Parent Resources

It’s How We Provide A Safety-Net For All Students

Parent Resources

As parents, you have intimate knowledge of your child’s individual strengths and weaknesses. While school-based therapy addresses the education-related issues that children grapple with every day, children spend most of their lives outside of the school environment. This can leave parents feeling isolated in addressing many functional and behavioral challenges that arrive at home or other non-school situations. This website is designed to empower you to support your child as they work toward both their academic goals and the functional, real-life skills they need at home.

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Activities and Strategies

Occupational Therapy

At Pediatric Therapeutic Services (PTS), we strive to ensure every student gets the appropriate level of care and services. We put together the resources on this page for parents like you to continue interventions at home. Here, you will find a wide variety of activities you can do with your child at home.

When you click on a link, a PDF will automatically download for easy access and printing. Use these adaptable Occupational Therapy (OT) resources and activities at home to help your child continue to achieve their goals.

OT Activities for Parents of Elementary Students: Help Your Child Develop Vital Skills, Improve Mobility, And More

If you have a child in elementary school, they are likely in the process of developing one or more of the following skills:

  • Postural control
  • Visual perceptual
  • Visual motor skills
  • Manual dexterity/grasp

By doing the activities below with your child, you can help them increase physical strength, improve both mobility and function, decrease or manage pain, and do things like learn how to hold a pencil, practice cutting with scissors, and develop emotional regulation skills.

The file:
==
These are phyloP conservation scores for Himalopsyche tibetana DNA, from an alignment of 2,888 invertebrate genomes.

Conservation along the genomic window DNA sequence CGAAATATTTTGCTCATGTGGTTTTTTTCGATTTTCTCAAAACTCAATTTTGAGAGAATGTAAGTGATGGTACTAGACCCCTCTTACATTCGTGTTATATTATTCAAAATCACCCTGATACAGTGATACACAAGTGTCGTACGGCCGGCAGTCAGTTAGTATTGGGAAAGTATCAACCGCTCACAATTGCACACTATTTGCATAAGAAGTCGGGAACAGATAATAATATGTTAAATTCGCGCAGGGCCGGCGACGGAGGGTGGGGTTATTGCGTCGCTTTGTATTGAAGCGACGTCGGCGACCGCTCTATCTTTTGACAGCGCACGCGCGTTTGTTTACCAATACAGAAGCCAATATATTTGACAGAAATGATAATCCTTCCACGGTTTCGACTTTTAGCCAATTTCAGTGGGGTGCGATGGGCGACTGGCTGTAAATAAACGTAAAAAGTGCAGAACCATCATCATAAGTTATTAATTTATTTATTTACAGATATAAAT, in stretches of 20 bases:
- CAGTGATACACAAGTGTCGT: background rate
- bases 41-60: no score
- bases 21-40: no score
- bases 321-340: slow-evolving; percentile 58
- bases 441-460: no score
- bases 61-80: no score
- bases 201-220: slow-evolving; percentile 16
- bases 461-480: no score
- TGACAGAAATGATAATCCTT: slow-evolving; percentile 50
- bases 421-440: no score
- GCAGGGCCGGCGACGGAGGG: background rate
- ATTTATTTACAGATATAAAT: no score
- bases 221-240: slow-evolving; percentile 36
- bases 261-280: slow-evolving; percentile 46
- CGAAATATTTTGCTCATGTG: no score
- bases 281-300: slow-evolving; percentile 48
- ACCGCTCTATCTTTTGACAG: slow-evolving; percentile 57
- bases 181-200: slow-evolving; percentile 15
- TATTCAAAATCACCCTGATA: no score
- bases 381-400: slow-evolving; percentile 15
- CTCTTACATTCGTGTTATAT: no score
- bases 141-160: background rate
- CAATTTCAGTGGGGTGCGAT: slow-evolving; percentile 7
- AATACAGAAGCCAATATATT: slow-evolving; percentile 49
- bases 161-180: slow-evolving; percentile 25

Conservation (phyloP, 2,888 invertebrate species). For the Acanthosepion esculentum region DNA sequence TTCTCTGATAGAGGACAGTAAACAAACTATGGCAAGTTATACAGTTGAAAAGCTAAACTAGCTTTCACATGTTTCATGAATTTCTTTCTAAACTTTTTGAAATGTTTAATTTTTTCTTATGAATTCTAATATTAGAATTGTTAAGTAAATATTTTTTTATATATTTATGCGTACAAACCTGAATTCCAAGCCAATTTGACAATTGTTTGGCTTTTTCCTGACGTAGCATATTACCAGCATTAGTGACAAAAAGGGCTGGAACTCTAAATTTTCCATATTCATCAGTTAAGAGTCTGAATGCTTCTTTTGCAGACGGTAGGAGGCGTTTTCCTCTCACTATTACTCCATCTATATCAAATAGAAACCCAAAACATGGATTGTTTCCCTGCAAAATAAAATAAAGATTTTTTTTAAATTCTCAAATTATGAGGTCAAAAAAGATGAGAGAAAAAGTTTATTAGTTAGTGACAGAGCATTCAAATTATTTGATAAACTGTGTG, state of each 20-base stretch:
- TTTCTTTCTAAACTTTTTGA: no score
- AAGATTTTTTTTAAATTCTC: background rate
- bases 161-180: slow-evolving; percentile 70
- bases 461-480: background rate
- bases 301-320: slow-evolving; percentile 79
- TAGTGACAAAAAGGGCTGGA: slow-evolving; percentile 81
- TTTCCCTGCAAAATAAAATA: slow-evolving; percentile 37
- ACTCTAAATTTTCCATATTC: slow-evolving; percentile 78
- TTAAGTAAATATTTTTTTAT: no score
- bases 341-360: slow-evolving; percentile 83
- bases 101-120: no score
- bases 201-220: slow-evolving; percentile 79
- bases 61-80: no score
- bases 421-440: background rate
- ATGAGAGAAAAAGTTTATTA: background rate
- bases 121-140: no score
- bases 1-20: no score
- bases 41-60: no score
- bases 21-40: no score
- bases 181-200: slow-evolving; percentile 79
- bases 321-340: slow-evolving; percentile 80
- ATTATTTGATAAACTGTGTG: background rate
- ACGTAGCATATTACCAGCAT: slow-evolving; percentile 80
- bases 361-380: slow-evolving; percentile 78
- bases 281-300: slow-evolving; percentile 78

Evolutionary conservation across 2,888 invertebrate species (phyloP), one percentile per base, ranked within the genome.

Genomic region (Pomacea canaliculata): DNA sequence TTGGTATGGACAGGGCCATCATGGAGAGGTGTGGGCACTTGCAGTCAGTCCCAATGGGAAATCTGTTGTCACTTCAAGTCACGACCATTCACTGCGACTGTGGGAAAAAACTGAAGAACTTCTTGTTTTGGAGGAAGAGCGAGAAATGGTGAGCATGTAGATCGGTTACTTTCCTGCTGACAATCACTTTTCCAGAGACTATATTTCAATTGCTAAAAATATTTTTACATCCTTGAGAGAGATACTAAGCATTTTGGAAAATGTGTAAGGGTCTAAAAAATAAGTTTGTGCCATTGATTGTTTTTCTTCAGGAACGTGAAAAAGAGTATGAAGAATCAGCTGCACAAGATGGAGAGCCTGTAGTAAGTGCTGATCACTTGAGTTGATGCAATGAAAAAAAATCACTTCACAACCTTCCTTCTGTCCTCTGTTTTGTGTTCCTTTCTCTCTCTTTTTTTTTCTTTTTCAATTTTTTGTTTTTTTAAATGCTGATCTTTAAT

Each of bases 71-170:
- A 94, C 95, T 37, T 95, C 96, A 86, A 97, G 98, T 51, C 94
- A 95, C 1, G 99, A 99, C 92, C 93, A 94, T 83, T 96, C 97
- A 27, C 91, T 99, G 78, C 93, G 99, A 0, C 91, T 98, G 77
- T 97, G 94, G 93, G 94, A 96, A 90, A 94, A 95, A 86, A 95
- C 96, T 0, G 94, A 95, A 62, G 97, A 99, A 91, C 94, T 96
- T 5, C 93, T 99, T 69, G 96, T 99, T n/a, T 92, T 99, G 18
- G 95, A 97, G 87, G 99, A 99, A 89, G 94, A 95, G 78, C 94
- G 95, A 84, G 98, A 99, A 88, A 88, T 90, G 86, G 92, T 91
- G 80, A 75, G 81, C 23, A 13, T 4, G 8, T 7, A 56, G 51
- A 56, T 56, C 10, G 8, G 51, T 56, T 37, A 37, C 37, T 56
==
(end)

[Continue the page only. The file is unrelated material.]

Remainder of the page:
Articulation Disorders

25 Easy Ways to Improve Executive Functioning Skills

A to Z OT Skill Builders
Activities and Exercises for Home from your Occupational Therapist
Activities to Encourage Bilateral Coordination
Common Household Items for Virtual OT and PT
Cutting Ideas
Heavy Work Activities at Home
Home Strategies Pencil Grips
Home Strategies Proprioceptive Activites
DIY Obstacle Course
Household Activities for Bilateral Coordination
Kids Sensory Activities – Kitchen
Kids Sensory Activities – Quick
Occupational Therapy Strategies for Home
OT Summertime Ideas for Improving Hand Skills and Helping your Child to Coordinate Both Sides of the Body
Proprioceptive Activities
Sensory Activities
Sensory Calming Activities
Sensory Ideas for Home

Summer Activities for Fine and Visual Motor Skills
Turning Games into Handwriting Practice
Occupational Therapy – Home Activities
Top 10 Activities for Fine Motor and Upper Body Strengthening

OT Activities for Parents of Secondary Students: Help Your Child Get Organized, Participate More Fully in the Classroom, & More